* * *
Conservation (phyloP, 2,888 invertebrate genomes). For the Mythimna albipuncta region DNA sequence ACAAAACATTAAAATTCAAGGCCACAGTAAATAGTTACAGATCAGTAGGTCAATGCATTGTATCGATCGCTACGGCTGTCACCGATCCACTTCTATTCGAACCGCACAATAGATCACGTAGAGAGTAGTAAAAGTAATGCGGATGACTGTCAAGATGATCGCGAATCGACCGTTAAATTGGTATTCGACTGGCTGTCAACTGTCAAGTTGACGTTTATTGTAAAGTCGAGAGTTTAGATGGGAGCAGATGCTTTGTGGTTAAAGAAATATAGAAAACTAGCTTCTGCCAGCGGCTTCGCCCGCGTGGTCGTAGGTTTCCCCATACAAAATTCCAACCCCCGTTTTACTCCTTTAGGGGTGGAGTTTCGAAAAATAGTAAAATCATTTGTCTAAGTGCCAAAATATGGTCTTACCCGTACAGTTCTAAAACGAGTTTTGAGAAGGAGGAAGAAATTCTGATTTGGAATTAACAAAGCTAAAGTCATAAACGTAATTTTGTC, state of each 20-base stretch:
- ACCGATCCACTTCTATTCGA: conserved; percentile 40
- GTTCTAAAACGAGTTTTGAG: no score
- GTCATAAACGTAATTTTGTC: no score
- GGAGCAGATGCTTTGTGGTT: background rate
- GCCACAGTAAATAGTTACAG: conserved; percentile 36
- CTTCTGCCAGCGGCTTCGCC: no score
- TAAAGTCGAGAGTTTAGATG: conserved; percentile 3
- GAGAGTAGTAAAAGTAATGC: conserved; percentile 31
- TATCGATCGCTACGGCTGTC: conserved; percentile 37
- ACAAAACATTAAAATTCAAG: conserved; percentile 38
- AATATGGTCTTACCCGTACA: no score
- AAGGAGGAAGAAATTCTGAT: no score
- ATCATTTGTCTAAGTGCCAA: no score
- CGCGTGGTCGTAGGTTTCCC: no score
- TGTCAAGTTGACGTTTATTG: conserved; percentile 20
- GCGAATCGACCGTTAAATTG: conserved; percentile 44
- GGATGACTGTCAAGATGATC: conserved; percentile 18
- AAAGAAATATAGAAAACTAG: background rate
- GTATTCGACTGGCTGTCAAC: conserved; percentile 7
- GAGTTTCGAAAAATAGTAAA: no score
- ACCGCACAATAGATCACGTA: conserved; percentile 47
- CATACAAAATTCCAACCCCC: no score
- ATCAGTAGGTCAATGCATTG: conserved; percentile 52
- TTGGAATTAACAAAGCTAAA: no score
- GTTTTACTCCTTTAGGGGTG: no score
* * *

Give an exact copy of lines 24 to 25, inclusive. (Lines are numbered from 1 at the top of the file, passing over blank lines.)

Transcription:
- ATCAGTAGGTCAATGCATTG: conserved; percentile 52
- TTGGAATTAACAAAGCTAAA: no score